The motion added that the county’s Environmental Policy 4.6.1 says in part that “[a]ll new environmentally sound navigation channels and beach nourishment projects require approval by the Board of County Commissioners and must be determined to be in the public interest. The dredging of new navigation channels other than those just described shall be prohibited.”

Big Pass never has been dredged, a point both the Siesta Key Association and a second nonprofit fighting the proposal — Save Our Siesta Sand 2 — have made numerous times since the USACE unveiled its plan to renourish South Lido Key Beach. Big Pass was identified as the sand source in a September 2013 presentation the USACE project manager at that time made to a Sarasota County advisory board.

  Moreover, the FWF contended, the lack of compliance of the USACE and the City of Sarasota with the county’s Comprehensive Plan also “constitutes a failure of the Corps and the City to comply with the ‘clearly in the public interest’ requirement of Florida’s [Clean Water Act] water quality standard” set forth in the Florida Administrative Code.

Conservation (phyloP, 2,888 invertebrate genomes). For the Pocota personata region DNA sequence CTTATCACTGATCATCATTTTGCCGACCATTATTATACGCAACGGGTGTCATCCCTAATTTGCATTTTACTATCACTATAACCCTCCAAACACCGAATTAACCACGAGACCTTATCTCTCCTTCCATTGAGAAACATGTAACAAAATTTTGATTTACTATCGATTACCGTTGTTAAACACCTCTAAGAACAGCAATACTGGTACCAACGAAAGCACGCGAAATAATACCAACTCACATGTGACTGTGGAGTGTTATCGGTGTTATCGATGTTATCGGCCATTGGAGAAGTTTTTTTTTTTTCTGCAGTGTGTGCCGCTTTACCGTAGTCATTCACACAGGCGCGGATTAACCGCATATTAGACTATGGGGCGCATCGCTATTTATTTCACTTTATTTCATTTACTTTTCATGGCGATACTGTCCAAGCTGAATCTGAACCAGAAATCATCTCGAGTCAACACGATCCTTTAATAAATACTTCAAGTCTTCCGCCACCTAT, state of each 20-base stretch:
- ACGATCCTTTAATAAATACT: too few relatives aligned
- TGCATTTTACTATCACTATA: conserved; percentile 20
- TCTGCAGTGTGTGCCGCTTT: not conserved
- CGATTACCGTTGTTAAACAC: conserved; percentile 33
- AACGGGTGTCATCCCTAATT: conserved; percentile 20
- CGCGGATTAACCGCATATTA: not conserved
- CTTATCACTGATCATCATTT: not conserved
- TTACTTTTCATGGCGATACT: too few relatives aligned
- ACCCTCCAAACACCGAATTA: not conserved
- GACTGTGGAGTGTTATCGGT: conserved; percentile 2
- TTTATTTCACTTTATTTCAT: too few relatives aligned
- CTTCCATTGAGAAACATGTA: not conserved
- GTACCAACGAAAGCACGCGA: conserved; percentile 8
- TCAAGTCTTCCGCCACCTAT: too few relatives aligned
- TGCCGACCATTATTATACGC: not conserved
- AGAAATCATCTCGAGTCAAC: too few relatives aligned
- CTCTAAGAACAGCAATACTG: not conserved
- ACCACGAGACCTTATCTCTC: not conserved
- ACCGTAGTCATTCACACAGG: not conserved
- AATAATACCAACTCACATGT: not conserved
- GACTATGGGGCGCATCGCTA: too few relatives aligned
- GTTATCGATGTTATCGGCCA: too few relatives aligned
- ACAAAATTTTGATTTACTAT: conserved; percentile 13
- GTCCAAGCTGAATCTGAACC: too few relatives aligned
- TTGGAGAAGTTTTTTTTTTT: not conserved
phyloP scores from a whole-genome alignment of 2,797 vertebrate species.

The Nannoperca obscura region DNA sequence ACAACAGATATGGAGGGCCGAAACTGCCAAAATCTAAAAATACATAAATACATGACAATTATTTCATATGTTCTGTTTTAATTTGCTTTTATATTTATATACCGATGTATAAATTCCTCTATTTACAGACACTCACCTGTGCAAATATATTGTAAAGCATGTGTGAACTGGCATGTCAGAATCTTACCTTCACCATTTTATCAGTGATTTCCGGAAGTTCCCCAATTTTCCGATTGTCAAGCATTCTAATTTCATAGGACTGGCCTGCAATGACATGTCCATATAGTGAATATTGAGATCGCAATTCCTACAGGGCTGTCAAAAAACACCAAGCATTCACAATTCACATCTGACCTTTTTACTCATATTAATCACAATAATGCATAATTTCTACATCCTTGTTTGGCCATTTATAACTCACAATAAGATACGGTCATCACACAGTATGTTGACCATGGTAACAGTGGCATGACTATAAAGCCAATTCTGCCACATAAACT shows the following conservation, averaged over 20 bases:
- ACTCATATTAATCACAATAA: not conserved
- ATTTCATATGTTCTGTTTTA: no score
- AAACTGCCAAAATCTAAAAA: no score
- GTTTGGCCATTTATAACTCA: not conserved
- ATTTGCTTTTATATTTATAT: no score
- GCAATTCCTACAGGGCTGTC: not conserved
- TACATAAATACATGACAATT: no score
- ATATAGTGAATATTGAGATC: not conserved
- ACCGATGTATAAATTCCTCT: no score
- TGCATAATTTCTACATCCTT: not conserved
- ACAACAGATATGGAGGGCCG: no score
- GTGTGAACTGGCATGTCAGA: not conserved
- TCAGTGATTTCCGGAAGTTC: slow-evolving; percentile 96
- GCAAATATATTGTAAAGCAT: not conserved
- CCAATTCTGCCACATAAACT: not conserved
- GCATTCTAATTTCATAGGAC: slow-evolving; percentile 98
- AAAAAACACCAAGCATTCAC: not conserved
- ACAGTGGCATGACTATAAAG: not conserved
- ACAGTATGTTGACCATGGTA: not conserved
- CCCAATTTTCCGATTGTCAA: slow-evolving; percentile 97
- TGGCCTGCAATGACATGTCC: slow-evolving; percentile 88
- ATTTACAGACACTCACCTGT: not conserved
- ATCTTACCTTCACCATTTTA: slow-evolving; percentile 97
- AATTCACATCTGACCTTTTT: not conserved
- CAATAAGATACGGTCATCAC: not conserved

Judge Canter pointed out in his Aug. 2 order that the FWF did not raise the Comprehensive Plan issue in its petition for the administrative hearing and, moreover, that it is unreasonable to believe that FDEP would be “able to empower itself to make comprehensive plan consistency determinations for proposed development in the coastal zone, outside of and different from the consistency proceedings established in [state law].”